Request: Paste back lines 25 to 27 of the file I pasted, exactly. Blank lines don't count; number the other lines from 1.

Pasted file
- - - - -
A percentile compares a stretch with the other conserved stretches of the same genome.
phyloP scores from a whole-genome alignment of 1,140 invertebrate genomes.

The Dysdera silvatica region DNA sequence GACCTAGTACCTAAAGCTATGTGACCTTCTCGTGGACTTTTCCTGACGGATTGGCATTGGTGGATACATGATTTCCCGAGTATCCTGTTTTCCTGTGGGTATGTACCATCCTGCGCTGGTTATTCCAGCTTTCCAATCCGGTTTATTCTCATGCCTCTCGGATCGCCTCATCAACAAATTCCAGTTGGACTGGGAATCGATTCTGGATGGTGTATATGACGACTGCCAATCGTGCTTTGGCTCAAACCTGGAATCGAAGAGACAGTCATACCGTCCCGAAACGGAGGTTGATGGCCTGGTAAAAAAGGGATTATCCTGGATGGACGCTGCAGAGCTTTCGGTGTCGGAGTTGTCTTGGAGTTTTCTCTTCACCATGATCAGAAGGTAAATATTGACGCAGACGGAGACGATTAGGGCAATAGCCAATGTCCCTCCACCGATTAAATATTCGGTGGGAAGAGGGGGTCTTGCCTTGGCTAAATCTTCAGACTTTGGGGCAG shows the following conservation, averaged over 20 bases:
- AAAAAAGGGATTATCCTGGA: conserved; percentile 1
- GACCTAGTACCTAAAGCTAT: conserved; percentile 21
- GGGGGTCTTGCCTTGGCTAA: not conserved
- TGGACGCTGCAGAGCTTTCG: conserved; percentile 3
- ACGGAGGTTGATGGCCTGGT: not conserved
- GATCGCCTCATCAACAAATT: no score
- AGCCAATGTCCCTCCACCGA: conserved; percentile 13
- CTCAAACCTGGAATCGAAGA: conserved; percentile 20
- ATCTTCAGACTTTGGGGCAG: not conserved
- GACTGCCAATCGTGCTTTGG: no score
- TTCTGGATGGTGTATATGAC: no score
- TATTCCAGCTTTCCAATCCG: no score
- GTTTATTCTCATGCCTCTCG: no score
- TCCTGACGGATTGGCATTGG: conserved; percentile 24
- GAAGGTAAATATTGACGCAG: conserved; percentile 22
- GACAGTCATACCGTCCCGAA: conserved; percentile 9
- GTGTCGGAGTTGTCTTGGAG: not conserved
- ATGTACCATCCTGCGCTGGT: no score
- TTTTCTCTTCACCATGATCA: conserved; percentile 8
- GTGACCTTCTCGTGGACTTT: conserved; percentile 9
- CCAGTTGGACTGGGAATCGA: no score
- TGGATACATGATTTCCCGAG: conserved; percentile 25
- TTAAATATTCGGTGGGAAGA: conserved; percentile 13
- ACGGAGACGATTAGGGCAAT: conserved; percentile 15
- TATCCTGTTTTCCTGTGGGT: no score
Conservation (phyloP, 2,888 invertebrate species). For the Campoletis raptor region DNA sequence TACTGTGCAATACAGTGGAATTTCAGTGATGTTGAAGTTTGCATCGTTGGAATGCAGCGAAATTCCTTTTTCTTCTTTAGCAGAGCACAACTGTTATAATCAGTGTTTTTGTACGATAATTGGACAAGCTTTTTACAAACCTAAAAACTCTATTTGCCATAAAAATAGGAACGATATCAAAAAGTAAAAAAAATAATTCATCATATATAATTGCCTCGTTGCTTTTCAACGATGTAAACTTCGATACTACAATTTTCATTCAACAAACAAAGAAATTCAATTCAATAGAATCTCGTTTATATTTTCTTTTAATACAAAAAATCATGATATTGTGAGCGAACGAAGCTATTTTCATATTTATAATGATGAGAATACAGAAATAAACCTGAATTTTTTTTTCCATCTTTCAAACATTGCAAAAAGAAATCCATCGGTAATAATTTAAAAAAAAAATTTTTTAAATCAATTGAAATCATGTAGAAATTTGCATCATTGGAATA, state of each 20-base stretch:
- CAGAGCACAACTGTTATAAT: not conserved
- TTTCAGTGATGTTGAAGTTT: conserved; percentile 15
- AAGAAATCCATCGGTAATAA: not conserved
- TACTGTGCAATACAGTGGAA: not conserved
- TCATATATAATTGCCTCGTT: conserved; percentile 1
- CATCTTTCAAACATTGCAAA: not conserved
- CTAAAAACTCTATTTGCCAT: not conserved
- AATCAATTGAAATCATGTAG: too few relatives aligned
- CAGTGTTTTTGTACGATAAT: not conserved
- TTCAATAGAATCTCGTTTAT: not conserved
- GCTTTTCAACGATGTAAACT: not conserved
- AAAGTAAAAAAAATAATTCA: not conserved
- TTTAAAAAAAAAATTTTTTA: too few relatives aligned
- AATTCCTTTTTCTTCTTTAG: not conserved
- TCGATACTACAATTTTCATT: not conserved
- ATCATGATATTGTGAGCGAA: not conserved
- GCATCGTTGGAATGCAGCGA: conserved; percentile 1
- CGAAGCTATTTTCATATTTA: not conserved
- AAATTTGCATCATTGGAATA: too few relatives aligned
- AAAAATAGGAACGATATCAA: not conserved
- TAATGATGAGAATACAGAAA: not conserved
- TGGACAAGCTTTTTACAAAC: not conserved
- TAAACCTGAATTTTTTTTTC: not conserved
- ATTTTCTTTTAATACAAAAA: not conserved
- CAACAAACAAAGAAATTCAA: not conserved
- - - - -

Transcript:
- TGGATACATGATTTCCCGAG: conserved; percentile 25
- TTAAATATTCGGTGGGAAGA: conserved; percentile 13
- ACGGAGACGATTAGGGCAAT: conserved; percentile 15